Captain America puts Strucker to sleep with a well-placed kick and the gang heads back to Avengers HQ. Hawkeye gets patched up and Tony Stark’s computer buddy Jarvis scans Loki’s scepter for clues.
It turns out that that scepter is housing some kind of advanced artificial intelligence. In Tony’s mind, this is just the thing to make “Ultron” a reality.
Great—so what’s an Ultron? We’re guessing we’ll find out more soon (it is in the movie title, after all), but a quick convo between non-Iron Man Tony and non-Hulk Bruce Banner suggests that Ultron is some kind of super-security protocol that can keep the Earth safe from aliens and the like, once and for all. Groovy.
It’s time for a montage, gang. The two most science-y Avengers try various high-tech ways to harness the power of this new intelligence, but can’t quite seem to get the interface to work.
One night, though, when all the superheroes are busy chilling at a party, J.A.R.V.I.S.—Iron Man’s virtual British butler—finally cracks the code. Yay.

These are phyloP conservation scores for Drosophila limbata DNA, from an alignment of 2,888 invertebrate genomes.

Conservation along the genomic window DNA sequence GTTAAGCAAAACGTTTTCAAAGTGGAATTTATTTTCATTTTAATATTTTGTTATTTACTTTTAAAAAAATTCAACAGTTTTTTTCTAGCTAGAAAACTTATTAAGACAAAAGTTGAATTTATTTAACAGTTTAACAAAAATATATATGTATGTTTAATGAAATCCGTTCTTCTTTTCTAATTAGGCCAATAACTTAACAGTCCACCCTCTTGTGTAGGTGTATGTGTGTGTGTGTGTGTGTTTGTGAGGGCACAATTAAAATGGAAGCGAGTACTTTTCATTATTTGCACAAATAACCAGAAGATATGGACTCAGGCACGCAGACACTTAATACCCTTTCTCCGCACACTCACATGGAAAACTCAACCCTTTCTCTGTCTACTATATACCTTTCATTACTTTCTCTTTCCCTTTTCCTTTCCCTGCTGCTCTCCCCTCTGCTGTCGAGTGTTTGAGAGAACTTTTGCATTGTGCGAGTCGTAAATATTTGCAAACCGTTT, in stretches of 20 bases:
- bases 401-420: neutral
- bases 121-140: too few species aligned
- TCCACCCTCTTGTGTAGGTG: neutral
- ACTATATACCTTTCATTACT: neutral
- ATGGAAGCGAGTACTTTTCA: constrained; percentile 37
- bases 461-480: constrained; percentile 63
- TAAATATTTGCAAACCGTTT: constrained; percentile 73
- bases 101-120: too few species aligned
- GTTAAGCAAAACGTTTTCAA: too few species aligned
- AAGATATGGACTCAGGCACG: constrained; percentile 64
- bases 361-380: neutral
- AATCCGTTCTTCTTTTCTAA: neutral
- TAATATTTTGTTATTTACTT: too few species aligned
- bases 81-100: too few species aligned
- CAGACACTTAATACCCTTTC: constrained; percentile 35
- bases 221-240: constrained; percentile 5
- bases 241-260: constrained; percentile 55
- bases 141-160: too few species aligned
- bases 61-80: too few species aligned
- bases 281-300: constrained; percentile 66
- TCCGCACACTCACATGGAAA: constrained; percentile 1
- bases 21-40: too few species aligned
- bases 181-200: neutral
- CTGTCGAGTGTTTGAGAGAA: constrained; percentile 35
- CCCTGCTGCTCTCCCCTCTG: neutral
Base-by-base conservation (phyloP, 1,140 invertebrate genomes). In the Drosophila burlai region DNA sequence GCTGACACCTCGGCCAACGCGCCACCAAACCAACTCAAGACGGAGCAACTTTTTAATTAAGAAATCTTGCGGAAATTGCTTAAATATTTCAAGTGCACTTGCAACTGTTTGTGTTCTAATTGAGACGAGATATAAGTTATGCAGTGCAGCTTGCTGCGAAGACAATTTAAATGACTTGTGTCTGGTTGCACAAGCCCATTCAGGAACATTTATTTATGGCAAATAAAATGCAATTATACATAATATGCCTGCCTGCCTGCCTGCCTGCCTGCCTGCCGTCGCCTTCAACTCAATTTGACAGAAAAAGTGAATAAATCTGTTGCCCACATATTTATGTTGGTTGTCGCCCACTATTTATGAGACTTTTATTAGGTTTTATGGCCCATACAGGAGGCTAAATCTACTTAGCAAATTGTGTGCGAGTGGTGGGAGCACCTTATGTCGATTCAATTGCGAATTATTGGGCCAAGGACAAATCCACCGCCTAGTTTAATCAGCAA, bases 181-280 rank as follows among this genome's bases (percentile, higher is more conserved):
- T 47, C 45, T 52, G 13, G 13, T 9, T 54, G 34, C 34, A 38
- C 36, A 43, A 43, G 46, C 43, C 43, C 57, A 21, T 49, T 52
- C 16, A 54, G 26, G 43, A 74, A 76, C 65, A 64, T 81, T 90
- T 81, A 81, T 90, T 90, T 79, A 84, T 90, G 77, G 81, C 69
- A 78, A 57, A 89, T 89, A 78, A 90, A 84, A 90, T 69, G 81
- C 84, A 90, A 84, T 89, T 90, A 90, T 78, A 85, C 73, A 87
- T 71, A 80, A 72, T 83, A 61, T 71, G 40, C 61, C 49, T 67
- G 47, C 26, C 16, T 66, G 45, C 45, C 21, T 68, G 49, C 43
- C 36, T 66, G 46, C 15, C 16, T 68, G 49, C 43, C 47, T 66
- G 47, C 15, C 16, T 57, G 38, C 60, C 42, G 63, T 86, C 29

Almost immediately after “waking up,” though, the computer program that is Ultron shuts Jarvis down. Boo. He (we’re just gonna go with “he” for now, based on the fact that Ultron is voiced by awesome and smug ‘80s movie villain James Spader) gets busy building himself a body out of discarded Iron Man suit parts, then crashes the Avengers’ party time with a group of reprogrammed Iron Legion droids. The best way to achieve peace, Ultron says, is to make the Avengers extinct. Sounds a bit extreme to us.
The Avengers smash up Ultron’s traitor bots, but not before one of them can grab Loki’s scepter and high-tail it out of there. Meanwhile, Ultron uploads himself onto the internet and flies the digital coop like the e-jerkface he is.